Tullamore Show at 20

THE 20th anniversary of the Tullamore Show is a fitting testament to the show’s enduring popularity and success, which have earned it the title of the biggest agricultural show in the country, and a milestone in the rural and social calendar.

THE 20th anniversary of the Tullamore Show is a fitting testament to the show’s enduring popularity and success, which have earned it the title of the biggest agricultural show in the country, and a milestone in the rural and social calendar.

The figures alone speak for themselves, with an attendance at this Sunday’s show expected at more than 55,000 people.

Up to 1,000 exhibitors, meanwhile, will display their businesses and products at the Butterfield Estate at Blueball.

An impressive and eclectic programme of events awaits the national and international attendance who will sample the best of what Ireland has to offer, along a broad spectrum of cultural, commercial and competitive interests and exhibitions.

These range from a flower show, dog show, horse and pony jumping and showing, vintage show, livestock, home industries, inventions, fashion, performing arts, and the best horticultural show in Ireland.

At the livestock end of things, the AIB National Livestock Show will include 45 titles, and is considered a flagship event, at which the highest standards pertain.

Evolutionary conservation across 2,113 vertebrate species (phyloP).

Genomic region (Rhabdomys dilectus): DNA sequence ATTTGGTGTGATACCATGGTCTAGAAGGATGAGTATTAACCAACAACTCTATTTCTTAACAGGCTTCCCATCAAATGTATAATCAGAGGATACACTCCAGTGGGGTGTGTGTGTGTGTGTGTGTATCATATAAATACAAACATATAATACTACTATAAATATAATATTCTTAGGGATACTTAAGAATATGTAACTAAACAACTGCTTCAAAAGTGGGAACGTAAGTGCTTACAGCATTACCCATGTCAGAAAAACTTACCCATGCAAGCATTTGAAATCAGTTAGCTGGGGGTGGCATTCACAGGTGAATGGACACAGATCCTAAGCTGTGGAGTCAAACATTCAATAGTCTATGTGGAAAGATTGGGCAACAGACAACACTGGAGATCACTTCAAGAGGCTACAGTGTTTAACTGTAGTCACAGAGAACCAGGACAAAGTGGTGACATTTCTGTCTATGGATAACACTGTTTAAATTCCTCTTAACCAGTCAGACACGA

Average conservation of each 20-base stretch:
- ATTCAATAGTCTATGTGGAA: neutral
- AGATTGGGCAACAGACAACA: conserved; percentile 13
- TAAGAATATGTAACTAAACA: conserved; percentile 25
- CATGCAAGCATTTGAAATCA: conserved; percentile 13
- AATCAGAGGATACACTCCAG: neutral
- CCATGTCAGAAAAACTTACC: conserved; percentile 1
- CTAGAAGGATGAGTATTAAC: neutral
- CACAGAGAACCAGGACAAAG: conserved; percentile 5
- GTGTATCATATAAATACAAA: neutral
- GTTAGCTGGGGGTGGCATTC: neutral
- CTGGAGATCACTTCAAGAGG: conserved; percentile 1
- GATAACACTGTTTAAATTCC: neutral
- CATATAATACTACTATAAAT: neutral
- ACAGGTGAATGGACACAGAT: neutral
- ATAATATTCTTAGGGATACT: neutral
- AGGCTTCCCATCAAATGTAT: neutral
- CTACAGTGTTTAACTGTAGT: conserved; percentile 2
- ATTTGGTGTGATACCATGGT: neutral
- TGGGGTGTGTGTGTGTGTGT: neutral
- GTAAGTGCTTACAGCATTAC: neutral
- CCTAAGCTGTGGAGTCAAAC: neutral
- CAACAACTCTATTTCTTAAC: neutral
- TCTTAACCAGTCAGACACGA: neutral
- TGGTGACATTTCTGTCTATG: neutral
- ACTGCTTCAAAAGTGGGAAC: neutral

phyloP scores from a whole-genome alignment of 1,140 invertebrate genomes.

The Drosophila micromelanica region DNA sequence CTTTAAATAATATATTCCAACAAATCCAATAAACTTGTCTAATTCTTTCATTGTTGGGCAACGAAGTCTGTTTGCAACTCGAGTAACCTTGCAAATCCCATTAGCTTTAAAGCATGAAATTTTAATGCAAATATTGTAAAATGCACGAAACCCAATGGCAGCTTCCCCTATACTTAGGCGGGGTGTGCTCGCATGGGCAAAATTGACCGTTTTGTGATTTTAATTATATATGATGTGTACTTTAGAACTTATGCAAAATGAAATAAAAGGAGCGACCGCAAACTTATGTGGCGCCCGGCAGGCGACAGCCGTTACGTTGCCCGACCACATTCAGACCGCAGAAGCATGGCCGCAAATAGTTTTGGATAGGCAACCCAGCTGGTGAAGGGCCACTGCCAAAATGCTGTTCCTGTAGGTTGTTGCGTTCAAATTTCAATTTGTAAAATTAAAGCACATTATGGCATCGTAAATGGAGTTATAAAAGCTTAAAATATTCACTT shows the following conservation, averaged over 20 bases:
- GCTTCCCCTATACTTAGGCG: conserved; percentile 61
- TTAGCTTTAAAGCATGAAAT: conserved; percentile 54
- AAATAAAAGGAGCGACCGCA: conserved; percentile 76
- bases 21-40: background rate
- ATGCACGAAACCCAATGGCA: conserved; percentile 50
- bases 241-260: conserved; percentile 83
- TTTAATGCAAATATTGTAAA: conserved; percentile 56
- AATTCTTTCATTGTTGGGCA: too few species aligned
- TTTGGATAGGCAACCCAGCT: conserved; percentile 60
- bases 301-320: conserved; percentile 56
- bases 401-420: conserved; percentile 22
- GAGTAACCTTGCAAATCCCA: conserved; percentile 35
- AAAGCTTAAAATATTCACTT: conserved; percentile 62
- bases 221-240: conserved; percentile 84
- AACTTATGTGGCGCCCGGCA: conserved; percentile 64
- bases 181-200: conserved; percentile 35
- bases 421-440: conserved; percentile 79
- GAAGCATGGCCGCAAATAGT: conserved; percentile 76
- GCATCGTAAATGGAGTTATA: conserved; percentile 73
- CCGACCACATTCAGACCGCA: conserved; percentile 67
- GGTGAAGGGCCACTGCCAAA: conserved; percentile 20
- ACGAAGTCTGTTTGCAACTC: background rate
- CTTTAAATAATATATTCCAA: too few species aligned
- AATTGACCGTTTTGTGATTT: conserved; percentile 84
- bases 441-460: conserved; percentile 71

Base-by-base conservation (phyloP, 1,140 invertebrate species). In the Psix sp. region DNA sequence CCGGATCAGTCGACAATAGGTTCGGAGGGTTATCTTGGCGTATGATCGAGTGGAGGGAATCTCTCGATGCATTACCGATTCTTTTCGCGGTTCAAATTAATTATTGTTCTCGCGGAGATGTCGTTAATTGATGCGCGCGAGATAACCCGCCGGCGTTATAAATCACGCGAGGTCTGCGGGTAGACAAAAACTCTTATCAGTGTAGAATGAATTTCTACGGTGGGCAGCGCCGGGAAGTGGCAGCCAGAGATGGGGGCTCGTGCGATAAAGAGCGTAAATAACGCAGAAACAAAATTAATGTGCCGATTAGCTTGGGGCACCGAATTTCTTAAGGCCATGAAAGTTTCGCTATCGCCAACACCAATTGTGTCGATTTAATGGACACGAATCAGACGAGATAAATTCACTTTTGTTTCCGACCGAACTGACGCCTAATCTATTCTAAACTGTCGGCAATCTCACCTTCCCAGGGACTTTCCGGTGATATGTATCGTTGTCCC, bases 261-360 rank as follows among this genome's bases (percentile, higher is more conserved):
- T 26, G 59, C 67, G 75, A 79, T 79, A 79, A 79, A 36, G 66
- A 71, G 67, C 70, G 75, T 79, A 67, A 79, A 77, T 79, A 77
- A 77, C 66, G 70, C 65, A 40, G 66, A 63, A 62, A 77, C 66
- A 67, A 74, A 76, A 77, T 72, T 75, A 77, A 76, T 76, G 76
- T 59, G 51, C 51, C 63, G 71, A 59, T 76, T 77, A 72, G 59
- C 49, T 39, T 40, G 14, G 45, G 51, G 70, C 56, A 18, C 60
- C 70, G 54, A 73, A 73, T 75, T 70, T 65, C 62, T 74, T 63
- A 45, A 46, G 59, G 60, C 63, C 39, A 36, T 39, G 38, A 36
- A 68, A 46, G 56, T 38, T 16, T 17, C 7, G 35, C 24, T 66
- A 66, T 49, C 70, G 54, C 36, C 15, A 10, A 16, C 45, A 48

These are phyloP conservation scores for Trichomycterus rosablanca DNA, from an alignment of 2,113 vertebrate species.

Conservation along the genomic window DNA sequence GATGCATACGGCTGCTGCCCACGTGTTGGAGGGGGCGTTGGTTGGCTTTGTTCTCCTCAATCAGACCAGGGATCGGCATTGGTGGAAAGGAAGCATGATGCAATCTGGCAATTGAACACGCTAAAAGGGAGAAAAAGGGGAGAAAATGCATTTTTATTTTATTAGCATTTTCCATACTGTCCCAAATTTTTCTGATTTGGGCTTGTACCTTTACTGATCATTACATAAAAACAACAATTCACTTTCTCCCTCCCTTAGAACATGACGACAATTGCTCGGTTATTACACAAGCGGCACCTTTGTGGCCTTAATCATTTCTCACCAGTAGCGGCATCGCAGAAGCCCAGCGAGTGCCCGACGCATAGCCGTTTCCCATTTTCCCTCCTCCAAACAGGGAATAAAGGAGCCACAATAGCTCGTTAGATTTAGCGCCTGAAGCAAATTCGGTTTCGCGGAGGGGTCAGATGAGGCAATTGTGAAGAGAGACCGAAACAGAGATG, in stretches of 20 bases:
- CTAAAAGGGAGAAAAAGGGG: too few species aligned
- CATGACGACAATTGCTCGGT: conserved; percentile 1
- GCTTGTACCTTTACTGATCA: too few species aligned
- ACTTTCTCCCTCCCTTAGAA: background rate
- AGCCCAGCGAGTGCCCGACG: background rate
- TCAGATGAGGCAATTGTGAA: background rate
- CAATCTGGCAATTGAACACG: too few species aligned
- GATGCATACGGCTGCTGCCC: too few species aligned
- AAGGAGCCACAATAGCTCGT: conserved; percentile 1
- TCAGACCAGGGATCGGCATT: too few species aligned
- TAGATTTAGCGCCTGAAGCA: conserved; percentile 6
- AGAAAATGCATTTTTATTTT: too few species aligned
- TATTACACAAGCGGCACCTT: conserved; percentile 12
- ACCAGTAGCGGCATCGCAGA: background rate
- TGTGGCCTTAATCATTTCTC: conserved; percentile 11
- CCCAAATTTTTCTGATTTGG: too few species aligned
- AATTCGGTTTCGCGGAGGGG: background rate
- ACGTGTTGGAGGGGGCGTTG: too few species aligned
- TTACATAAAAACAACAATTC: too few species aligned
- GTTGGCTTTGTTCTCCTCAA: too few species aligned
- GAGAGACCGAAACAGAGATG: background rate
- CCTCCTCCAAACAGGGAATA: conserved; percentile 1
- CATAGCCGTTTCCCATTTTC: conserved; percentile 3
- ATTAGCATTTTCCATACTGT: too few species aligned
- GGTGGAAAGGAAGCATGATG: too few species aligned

With a renewed appreciation of the value of agriculture in the economy it is apt that this national showcase exists, to show the full breadth of what the rural economy can and does produce.

Above all, the Tullamore Show has built a reputation as a family affair, with a very broad appeal. It hosts a number of attractions which the whole family can enjoy, with a strong emphasis on children’s entertainment.

The Tulllamore Show has been one the great success stories of the past 20 years.

Since its revival in 1991, it has established itself as Ireland’s premier and largest show, unequalled in terms of its size and excellence.

Over the years its antecedents as an agricultural show have been broadened out to reflect the wider community, and evolving social and cultural changes.

It has successfully merged the traditional with the new, with a continuing focus on our heritage, tradition and way of life.

The logistics of the show are immense, and all the more so considering that the planning, organsiation and execution of it is undertaken by the local community and a group of volunteers.

This is quite a feat, and one which does not always get the recognition it deserves, but which should be highlighted as an example of what can be achieved by people pulling together.

It is an example of Ireland at its very best, and the power and value of local communities and volunteerism.

In a time of economic and social hardship, its model and organisation is one that can be replicated as a model across a number of other endeavours.